With internet communications becoming more crucial to the economy, rural areas of the USA are in danger of being left behind, with people four times more likely to lack access to broadband than those in urban communities.
To help close the gap, rural electric co-operatives – some of which were formed nearly 80 years ago to bring electricity to rural America – are stepping up to provide a service.
CoBank – a $125bn co-operative bank serving vital industries across rural America – has released a 57-page report outlining keys to success and lessons learned from six co-ops bringing broadband to their rural customers.
The report also features insights from industry experts provide their insights, to offer guidance to other co-ops considering the move.
“This is vital technology that is equally important for rural communities as it is in urban areas,” said Bill LaDuca, sector vice president for electric distribution, CoBank.
“Precision agriculture is hastening a revolution in data usage on the part of American farmers, and increased bandwidth is critical to health care, manufacturing, schools and even tourism in these communities.”
Within this landscape, rural electric co-ops are exploring how their existing distribution networks may lend themselves to highly efficient deployment of broadband.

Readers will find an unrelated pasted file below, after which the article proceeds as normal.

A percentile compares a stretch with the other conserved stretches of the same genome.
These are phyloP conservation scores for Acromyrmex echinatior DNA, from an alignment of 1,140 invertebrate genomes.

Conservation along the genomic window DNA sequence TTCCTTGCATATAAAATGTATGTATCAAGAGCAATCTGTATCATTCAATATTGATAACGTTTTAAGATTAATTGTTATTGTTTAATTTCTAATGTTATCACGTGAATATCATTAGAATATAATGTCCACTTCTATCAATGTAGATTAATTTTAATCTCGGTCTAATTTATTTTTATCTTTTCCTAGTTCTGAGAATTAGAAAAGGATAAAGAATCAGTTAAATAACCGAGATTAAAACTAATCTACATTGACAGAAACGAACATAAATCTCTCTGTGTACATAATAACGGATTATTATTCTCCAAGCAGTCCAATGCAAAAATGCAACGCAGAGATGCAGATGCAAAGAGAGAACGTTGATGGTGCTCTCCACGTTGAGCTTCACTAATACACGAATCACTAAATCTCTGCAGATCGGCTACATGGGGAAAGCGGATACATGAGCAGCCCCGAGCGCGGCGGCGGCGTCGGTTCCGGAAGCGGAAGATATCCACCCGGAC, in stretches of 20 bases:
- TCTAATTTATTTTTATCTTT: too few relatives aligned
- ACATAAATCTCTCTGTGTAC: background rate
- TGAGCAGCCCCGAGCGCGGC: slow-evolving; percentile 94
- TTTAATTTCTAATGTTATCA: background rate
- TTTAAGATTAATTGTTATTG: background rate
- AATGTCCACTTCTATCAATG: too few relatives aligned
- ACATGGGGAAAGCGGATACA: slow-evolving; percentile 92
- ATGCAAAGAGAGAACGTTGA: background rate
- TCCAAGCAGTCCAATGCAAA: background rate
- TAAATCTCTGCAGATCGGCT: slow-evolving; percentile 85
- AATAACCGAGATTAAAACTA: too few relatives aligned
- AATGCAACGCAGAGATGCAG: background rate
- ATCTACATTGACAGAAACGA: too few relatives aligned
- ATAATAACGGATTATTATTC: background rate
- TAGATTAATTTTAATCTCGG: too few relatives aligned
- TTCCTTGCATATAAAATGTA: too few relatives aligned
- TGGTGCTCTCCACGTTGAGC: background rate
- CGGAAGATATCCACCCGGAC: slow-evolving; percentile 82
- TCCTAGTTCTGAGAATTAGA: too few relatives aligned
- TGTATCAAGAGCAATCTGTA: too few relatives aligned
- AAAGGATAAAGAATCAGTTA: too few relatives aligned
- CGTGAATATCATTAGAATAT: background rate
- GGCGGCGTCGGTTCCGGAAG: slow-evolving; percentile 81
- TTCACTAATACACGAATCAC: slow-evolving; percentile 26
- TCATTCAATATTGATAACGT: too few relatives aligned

Many co-ops have found that building out a broadband network using their existing infrastructure is an efficient way to help manage a modern, connected electrical grid as well as a productive way to serve rural customers with high-speed internet either on their own or through a partnership with established telecommunications providers.
“The consultants and co-ops we spoke with to develop our report were very candid in sharing their experiences and challenges,” said Mr LaDuca.
“We believe these in-depth interviews can be tremendously helpful to other co-ops evaluating broadband and investigating funding sources. Bridging the data divide is critically important for our rural communities and CoBank is supportive of efforts similar to what these electric co-ops have done for their constituencies.”